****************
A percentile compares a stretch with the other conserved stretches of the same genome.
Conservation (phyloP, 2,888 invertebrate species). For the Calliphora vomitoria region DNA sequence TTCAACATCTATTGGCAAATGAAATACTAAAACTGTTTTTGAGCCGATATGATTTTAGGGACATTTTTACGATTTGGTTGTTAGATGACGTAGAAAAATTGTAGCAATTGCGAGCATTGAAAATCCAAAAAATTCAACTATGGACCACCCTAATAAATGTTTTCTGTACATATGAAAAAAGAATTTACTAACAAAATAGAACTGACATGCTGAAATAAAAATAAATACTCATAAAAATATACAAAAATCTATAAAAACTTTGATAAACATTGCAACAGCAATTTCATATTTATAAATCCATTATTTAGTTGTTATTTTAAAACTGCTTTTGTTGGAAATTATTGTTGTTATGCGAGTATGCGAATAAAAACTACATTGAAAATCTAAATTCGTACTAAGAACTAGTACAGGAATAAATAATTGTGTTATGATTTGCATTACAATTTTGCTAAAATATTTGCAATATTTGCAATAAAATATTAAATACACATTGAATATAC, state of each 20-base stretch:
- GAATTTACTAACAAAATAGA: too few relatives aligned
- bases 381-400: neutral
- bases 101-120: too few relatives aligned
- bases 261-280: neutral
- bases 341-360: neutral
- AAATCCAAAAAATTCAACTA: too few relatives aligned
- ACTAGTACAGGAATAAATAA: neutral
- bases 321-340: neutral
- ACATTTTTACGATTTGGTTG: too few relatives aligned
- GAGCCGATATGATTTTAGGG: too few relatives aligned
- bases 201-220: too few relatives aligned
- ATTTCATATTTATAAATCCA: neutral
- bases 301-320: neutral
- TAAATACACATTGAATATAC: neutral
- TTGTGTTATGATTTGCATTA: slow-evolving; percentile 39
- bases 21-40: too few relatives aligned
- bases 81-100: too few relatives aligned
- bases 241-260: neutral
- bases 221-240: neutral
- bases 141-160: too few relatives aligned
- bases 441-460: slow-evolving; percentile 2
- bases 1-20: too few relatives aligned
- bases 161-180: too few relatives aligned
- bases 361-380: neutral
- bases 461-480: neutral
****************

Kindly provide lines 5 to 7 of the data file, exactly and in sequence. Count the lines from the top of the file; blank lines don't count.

- bases 101-120: too few relatives aligned
- bases 261-280: neutral
- bases 341-360: neutral